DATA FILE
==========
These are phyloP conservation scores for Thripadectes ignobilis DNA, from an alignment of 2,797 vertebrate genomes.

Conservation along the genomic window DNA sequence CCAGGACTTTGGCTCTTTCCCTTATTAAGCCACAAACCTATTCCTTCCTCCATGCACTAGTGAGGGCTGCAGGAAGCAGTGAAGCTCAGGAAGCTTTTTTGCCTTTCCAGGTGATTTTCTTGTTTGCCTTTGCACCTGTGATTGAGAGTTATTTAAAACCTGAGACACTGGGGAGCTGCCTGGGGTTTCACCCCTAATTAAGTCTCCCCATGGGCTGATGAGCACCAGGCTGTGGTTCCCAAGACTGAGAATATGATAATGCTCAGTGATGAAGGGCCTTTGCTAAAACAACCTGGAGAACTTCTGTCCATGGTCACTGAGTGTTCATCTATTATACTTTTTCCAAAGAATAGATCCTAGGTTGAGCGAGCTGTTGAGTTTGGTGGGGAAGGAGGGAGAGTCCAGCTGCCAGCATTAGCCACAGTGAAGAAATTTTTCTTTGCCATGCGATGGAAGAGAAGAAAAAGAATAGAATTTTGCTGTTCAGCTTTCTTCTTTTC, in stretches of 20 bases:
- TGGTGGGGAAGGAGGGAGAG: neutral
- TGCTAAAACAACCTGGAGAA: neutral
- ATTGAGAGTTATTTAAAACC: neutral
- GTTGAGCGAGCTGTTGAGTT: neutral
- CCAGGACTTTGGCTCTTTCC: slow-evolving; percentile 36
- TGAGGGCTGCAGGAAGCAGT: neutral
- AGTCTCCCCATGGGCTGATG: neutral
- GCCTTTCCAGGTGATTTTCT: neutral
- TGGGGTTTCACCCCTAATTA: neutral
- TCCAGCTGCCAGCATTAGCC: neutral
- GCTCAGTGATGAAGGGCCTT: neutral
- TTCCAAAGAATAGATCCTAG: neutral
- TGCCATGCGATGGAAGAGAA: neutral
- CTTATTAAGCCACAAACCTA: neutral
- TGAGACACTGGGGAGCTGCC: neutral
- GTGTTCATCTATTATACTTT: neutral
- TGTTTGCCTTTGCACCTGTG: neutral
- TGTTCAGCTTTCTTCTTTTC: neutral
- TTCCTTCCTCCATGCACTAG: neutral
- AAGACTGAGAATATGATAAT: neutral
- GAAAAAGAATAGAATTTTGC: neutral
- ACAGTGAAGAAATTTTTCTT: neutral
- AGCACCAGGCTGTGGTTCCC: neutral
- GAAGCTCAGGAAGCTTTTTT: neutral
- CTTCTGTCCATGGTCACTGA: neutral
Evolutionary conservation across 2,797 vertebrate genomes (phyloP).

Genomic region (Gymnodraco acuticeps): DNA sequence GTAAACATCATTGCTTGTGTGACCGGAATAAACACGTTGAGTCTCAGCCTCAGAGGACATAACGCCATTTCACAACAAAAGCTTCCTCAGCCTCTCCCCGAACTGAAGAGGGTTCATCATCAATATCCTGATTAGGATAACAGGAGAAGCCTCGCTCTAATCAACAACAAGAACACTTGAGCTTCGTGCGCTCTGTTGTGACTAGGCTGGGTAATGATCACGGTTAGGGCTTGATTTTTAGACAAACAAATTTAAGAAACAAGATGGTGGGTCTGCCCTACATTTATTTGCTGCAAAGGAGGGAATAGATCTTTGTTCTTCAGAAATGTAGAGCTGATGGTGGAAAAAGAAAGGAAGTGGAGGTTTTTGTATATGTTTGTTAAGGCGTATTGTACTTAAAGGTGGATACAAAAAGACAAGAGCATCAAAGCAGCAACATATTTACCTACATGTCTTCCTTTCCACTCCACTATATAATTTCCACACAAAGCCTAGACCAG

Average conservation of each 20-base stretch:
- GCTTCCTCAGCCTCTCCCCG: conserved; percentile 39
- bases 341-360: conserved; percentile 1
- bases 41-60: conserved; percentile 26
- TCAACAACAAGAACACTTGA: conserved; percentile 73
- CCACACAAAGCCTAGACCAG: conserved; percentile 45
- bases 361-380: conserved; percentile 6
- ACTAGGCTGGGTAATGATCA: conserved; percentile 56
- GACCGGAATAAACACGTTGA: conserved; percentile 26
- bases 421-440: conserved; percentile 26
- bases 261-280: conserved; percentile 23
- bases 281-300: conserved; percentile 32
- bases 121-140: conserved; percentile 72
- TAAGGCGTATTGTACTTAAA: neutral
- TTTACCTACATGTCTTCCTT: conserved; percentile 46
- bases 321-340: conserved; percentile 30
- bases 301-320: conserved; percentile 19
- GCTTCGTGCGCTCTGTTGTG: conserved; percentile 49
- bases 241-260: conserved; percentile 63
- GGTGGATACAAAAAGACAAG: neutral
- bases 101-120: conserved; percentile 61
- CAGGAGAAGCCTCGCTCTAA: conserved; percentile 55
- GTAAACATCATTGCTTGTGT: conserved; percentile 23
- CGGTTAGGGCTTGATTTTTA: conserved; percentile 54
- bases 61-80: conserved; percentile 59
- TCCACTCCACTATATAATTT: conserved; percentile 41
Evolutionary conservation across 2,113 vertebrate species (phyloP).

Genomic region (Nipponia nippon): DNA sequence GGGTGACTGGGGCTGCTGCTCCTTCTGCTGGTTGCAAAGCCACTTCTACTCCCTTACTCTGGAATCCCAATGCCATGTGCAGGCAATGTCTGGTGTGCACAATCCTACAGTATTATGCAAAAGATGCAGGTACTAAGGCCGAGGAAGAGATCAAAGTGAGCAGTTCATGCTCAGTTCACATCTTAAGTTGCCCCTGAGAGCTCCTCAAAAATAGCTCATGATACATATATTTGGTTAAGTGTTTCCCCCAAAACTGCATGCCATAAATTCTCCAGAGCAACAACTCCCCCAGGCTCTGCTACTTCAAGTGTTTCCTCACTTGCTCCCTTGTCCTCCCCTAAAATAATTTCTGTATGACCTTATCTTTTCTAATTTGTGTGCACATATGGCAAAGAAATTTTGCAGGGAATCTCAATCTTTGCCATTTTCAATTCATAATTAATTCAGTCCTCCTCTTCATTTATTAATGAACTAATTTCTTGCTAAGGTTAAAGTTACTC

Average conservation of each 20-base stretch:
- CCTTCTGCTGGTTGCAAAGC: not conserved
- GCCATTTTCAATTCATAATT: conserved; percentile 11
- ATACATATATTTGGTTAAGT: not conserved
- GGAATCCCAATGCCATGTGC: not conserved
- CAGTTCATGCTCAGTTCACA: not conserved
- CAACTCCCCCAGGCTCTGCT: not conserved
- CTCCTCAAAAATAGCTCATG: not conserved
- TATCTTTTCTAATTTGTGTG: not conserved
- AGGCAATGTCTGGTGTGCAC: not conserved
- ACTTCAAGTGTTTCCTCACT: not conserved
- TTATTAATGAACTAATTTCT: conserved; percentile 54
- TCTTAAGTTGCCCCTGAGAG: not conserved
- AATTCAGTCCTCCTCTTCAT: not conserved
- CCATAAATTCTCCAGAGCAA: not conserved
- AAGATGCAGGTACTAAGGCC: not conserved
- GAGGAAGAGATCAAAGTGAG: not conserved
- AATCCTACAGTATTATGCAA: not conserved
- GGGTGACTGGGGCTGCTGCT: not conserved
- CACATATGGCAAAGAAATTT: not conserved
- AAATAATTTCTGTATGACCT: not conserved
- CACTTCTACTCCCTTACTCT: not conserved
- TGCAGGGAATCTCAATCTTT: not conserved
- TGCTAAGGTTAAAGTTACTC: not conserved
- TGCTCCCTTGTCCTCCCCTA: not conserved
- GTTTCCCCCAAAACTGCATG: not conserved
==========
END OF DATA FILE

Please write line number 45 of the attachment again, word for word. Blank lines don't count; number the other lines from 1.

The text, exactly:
- bases 321-340: conserved; percentile 30